The sun also arises, and the sun goeth down, and hasteth to his place where he arose. The wind goeth toward the south, and turneth about unto the north; it whirleth about continually, and the wind returneth again according to his circuits. All the rivers run into the sea; yet the sea is not full; unto the place from whence the rivers come, thither they return again.
– Eccl. 1:5–7
Without doubt, cycles, by design, are part of life. This reality concerns everyone, and exists throughout creation. Nature is always shouting, "Here I go again!" Ecclesiastes, in particular, is a spectacular book that speaks plainly to this reality so that we may come to understand God and His plan for our purposes under the sun. That said, the path we choose and how we live out our lives is of great importance. Nothing humanity does go unnoticed, from the smallest to the greatest, for it is all consequential; hence, some actions carry a heavier impact. Therefore, the utmost desire in one's life-time should be to live out the Creator's perfect will - knowing that in the fullness of time His predetermined purpose is what brings about surpassing mind-blowing blessings, now and through generations. And to add, God is glorified.
Even so, I pondered the question: “What was God's original intention for cycles?” Hmm... I may not get the answer until I get to heaven. However, on the other hand, Genesis reveals how He created the world in six days, with each part demonstrating such an involuntary rhythmic movement that perpetually shows His great handiworks (Psalm 19:1–3), and also for the benefit of humanity (Psalm 8:6).
Cycles Produce Results
One thing we can grasp is that cycles produce results. To name a few: 1) seasons, 2) expectations, 3) to help prepare us from one period to the next, and 4) (genealogies) extracting the old and inserting the new, which brings me to the inspiration behind this blog.
It had been years since I washed my clothes in a public laundromat. I'd been used to doing laundry in the comfort of my home, as most are. However, I was in transition from one residence to another, and the distance between them was approximately twenty-five miles, so I decided to visit a storefront establishment just up the street. This decision wasn't without motive, though; I'd had hopes for an opportunity to talk to someone about the love of Jesus Christ.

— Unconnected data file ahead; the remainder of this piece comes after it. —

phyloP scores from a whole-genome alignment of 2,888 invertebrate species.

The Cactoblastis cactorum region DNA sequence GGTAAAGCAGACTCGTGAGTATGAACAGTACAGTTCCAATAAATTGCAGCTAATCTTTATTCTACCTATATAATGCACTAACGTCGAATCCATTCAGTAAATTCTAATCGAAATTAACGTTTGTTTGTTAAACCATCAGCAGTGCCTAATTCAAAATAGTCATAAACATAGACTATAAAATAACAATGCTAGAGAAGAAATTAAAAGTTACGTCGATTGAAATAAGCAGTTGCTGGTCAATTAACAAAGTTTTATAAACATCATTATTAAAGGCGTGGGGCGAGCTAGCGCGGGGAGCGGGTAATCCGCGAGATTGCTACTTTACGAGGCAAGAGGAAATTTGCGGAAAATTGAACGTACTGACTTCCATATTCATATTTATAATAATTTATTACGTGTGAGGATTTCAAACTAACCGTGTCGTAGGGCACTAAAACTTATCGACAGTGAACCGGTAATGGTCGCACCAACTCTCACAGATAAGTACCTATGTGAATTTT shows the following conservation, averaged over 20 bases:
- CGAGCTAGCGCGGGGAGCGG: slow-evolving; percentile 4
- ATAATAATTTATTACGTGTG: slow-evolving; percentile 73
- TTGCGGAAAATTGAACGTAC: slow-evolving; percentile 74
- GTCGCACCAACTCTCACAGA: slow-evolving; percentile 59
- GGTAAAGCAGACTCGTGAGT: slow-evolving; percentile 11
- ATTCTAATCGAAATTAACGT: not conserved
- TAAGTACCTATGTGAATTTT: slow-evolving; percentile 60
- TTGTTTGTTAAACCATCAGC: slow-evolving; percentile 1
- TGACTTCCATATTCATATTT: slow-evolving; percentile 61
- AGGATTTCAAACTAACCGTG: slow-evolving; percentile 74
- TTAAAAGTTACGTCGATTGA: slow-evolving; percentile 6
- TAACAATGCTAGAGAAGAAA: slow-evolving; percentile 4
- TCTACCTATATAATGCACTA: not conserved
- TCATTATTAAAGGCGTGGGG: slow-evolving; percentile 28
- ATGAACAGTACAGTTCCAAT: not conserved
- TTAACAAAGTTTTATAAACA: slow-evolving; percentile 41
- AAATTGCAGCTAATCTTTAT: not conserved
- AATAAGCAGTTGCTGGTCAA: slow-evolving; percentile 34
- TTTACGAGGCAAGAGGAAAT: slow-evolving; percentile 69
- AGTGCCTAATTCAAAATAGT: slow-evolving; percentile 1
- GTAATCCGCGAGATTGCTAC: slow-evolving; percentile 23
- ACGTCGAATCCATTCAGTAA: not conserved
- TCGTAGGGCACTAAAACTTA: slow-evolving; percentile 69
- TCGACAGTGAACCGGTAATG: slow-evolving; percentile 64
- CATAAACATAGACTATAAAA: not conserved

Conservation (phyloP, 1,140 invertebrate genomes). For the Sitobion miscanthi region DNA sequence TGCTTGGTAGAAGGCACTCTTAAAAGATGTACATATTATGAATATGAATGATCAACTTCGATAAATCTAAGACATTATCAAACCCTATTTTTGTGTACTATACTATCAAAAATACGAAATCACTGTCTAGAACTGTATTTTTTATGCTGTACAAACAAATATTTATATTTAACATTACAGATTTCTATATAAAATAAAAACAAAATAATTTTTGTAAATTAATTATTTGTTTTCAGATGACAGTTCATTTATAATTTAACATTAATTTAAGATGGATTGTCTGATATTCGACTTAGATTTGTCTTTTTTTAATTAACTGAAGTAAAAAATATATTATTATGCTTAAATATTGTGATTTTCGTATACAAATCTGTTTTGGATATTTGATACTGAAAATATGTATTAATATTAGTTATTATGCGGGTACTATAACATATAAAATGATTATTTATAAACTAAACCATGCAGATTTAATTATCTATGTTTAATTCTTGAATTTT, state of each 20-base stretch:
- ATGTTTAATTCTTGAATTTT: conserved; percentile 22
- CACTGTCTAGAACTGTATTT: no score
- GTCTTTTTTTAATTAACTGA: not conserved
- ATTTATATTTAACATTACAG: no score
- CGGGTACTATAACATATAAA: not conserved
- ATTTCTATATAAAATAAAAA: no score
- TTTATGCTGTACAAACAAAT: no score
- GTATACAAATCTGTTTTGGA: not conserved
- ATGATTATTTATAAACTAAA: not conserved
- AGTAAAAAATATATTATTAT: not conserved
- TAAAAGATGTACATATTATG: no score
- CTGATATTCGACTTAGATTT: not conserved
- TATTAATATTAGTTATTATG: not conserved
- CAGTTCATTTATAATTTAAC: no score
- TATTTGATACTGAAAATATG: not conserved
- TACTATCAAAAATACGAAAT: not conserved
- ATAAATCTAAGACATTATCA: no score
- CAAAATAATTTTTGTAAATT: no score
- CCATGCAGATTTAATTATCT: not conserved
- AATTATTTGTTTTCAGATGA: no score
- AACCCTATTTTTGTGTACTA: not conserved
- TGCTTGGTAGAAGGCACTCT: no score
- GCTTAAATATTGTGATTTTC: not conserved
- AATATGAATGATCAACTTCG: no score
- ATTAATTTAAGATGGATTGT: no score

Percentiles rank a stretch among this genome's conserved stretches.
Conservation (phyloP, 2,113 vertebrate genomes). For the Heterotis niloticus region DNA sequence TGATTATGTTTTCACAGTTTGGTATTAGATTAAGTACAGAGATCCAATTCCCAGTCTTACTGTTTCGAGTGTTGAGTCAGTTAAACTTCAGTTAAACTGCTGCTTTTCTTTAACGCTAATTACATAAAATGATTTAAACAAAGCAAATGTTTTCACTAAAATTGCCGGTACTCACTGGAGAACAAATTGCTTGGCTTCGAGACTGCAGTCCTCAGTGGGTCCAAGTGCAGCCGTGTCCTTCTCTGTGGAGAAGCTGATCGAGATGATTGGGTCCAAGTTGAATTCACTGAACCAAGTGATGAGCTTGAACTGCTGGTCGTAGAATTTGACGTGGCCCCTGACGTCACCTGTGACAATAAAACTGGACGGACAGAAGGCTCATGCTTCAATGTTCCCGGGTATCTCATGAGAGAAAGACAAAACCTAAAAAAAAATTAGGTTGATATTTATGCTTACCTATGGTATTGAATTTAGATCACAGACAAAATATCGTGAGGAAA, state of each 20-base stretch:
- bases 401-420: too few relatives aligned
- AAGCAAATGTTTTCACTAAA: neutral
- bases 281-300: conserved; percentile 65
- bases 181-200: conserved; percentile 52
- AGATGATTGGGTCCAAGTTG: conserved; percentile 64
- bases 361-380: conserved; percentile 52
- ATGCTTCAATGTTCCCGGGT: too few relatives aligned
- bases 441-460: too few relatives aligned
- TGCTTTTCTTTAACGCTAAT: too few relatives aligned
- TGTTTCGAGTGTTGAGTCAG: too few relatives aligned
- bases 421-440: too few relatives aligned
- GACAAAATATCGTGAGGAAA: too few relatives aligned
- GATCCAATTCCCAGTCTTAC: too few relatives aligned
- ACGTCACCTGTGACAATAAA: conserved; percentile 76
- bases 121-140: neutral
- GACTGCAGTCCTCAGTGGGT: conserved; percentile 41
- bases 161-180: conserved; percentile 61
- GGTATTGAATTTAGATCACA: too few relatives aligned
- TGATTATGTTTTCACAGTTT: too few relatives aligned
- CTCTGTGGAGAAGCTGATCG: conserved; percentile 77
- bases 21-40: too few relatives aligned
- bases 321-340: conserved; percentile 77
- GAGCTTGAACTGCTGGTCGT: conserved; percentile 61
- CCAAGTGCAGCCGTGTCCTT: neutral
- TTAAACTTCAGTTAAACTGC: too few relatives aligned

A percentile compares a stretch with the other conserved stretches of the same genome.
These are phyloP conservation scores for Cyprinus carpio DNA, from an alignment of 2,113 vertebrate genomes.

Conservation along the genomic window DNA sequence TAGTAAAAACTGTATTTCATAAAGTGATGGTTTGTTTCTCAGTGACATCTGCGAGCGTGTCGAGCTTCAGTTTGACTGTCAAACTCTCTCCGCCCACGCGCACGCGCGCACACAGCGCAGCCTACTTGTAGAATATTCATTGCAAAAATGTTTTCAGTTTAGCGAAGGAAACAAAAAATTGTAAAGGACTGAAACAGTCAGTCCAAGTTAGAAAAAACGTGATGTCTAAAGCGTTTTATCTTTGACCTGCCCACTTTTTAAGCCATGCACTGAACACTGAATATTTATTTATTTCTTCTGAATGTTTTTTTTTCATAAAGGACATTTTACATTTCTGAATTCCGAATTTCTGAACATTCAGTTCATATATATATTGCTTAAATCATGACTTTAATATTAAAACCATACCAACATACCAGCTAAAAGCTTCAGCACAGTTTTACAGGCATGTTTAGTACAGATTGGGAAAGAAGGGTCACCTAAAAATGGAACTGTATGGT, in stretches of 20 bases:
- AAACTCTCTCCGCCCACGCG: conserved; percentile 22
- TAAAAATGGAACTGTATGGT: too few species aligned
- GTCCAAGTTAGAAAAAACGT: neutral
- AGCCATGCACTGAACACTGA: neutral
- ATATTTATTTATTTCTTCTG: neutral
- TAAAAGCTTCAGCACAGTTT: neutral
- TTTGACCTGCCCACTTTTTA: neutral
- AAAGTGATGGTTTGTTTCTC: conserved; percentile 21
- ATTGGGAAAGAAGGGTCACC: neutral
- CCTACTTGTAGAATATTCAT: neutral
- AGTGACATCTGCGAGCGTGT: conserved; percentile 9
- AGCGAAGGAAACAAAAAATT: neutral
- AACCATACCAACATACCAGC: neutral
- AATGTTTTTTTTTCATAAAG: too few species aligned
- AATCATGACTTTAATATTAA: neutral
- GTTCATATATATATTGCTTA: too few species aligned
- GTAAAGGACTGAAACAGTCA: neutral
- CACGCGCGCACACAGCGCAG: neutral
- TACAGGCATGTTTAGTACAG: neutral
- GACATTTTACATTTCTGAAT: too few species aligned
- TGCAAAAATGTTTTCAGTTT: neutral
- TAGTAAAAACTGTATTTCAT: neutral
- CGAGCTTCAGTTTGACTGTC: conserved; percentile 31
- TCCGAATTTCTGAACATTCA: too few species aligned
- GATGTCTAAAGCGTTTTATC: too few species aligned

Upon entering, I noticed the place was spic and span. There was an attendant present named Melody, who was eager and ready to serve. If I had a question about operating the commercial machines, she kindly assisted me. After my encounter with her, my heart was set on, yes, she would be the one with whom I’d share my Jesus.
I conveniently struck up a conversation with Melody during the wash cycle, after which I moseyed over to the drying section and asked, "How much for the dryer?" "Twenty-five cents for every sixteen minutes," she replied. “That’s an odd number,” I said to myself. Why not fifteen or twenty. Anyway, I began loading my clothes into the machine and depositing the few quarters I had into the slot. As I stood watching the clothing being tossed around, I got lost in my thoughts: "Hmm...sixteen minutes is not a very long cycle at all. I'll have to add more quarters to get the job done." In went the last of my coins. For me, this is what life on earth resembles. Everyone born and everything that exists under the sun enters a life "cycle" in which they live and eventually die. Sort of like a shooting star brightly lit for a few second, sailing across the midnight sky, abruptly vanishes away.
Much to my surprise, I witnessed an excellent example of this in an unusual venue. While working in a thrift store for a faith-based organization, the Lord drew my attention to this particular phenomenon to teach me once more just how fleeting life is. All this came about by peering at used items.
The store was filled with merchandise that came from the community, softly used donations from kitchen items to cars. Many shoppers found it a joy to dig through the goods in hopes of finding treasures. Oftentimes customers would redonate their purchases back to the Center.